Singapore was significantly impacted by Japanese invasion in 1942 during WW2. At that time, the British Empire was so extensive around the world that the sun never set on it. Singapore was the jewell in the crown of the Empire.
Today, we hired a car and driver tø take us on a tour of three places that are significant in the war history of Singapore. This tour took us across many parts of the island.
Our first stop was at the newly renovated Changi Museum and Chapel. It is near the site of the old Changi Prison where prisoners of war and civilian internees were imprisoned by the Japanese.
The original prison was built to accommodate 600 prisoners. It had two main four-storey buildings, each comprising two blocks. Work rooms were on the ground floor, while cells were located above. There was a separate block that could hold 24 European prisoners, a hospital block as well as punishment cells and cells for recalcitrant offenders.
Shortly after the fall of Singapore in January 1942, civilians, including men, women and children, were rounded up and interned at Changi Prison. Though only equipped with a capacity for 600 prisoners, the jail had about 2,8009 civilian internees by August 1945 and this figure continued to grow over the span of the occupation. In 1945, there were about 4,500 civilian internees, Allied prisoners-of-war (POWs), on the other hand, were held at the nearby former British military barracks – such as Selarang, Roberts and Kitchener – also located in Changi.
The museum has 114 artefacts on display, including paintings, sketchbooks, photographs and personal effects, many of which were donated by former POWs and their families.
Artefacts on display include a 400-page diary and a Kodak Baby Brownie camera, which were painstakingly hidden by some of the internees. The diary belonged to Mr Arthur Westrop, who wrote every entry as a letter to his wife, who was in Africa. The camera belonged to Sergeant John Ritchie Johnston and was given to him by his wife. Johnston managed to bring the camera with him to Changi and hid it from his captors during the entire period of his incarceration.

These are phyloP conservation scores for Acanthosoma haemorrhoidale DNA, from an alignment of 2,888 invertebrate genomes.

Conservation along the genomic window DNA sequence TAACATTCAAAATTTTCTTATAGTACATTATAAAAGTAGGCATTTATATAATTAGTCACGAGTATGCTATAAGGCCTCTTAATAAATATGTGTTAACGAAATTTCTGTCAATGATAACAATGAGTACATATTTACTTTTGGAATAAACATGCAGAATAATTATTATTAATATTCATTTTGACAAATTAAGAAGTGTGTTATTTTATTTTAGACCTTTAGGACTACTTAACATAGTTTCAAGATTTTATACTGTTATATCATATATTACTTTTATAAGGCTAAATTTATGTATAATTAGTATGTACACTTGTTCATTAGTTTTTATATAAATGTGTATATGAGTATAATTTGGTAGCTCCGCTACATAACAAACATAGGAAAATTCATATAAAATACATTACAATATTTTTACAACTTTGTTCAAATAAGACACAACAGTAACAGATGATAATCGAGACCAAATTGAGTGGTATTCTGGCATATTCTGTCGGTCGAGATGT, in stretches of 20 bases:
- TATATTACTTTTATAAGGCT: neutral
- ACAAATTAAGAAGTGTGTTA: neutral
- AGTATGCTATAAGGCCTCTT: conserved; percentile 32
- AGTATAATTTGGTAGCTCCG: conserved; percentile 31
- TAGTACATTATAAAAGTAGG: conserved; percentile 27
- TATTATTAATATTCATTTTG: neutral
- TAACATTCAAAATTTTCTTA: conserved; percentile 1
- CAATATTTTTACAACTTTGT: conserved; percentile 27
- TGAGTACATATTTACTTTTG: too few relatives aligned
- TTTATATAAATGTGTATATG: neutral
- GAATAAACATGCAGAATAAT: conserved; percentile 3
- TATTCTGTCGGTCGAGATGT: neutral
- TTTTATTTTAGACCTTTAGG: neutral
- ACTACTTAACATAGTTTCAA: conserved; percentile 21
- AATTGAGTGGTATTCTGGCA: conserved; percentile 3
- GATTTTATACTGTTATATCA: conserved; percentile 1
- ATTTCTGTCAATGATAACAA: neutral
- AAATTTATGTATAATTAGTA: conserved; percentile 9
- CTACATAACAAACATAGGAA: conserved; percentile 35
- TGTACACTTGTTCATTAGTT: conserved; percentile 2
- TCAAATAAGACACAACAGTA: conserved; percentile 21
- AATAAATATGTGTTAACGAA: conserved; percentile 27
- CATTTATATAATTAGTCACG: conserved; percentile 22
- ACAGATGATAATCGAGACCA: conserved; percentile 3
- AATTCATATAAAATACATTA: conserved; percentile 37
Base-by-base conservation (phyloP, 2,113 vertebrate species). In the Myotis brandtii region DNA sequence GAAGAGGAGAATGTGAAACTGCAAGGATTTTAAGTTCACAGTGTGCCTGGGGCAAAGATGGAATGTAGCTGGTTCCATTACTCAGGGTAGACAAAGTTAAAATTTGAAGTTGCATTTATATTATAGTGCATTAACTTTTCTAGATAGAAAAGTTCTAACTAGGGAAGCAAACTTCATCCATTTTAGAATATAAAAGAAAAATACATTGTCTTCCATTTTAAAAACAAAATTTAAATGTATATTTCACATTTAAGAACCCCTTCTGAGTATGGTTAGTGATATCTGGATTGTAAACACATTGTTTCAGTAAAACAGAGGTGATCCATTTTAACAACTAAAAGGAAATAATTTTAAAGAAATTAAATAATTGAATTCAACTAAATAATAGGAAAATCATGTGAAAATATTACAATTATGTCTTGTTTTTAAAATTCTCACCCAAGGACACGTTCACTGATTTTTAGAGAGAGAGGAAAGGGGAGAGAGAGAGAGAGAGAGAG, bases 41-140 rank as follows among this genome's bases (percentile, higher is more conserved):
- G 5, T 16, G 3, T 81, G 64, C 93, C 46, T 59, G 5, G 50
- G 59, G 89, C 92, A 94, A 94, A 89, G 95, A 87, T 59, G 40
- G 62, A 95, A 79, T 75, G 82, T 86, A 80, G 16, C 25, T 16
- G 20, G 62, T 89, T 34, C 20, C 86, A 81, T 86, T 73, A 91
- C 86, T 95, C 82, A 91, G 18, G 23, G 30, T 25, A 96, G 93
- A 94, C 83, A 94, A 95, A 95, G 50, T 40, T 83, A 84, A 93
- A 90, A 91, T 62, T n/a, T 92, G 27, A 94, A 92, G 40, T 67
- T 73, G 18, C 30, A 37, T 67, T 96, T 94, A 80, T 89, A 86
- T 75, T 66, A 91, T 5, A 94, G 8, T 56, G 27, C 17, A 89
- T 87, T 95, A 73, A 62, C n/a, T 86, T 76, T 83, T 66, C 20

A re-created Changi Gaol cell gives visitors a glimpse into how the internees were housed and a sense of the cramped living confines of the internees. The re-created cell includes historical recordings of conversations between the internees which offer a glimpse into their living conditions and daily experiences.
In 1988, Singapore built a museum and replica chapel next to Changi Jail. When Changi Prison was expanded in 2001, the chapel and museum were relocated to a new site 1 km away and the Changi Chapel and Museum was officially established in 2001. A brass cross is placed on the altar of the replica chapel. It is known as the Changi Cross, and was made during the occupation by Harry Stogden out of a 45 mm howitzer shell.
The Japanese formally surrendered on 2 September 1945 and the POWs held at Changi Prison were liberated a few days later. The prison was then used to detain Japanese war criminals and suspects, and was where most of the executions – either by hanging or firing squad – were carried out for those convicted with a death sentence.
Our second stop was to the Kranji War Cemetery in the far north of Singapore Island. This is the final resting place for the Allied soldiers who died in the Battle of Singapore.
The Kranji area was previously a military camp. At the time of the Japanese invasion of Malaya, the area was used as an ammunition dump. After the fall of Singapore, the Japanese established a prisoner-of-war camp at Kranji. After the war, In 1946, it was decided that Kranji would be designated as Singapore’s War Cemetery so the small cemetery there was developed into a permanent war cemetery with bodies from other smaller cemeteries removed and re-interred at Kranji.
The memorial honours the men and women from Britain, Australia, Canada, Sri Lanka, India, Malaya, the Netherlands and New Zealand who died in the line of duty during World War II. There are more than 4,400 white gravestones lined up in rows on the cemetery’s gentle slope.
I found this grave of a British member of there Army Service Corps who was killed in September 1942. It shows that even drivers were vulnerable and risked death in war.
Our final stop was at the Former Ford Factory where the British surrendered in 1942. It is now part of the Government of Singapore Archives.
After the British surrender, Singapore was renamed Syonan, or ‘Light-of-the South’ by the Japanese invaders. They ruthlessly screened local people who were suspected of being anti-Japanese and killed them mercilessly. While foreigners were interned at Changi, Singapore’s native population suffered harrowing experiences and severe challenges. This museum explains just what life was like under Japanese occupation.
World War II ended in Singapore on 12 September 1945, with the Japanese surrender to British forces at the Municipal Building of Singapore (now known as City Hall).
Throughout the day, my old friend Colin Haley was in the forefront of my mind. Colin was a POW on the horrific Burma Railway. He died earlier this year at the age of 99 (although the army thinks he was 102 as he put his age up in order to enlist). Colin actually didn’t spend any time in Singapore after he was captured but went straight to Thailand and on to the Burma Railway (as did many prisoners from Changi) after his capture in Java. Many POWs from Singapore suffered the same fate and hardships on that Railway. You can read all about that dreadful railway here.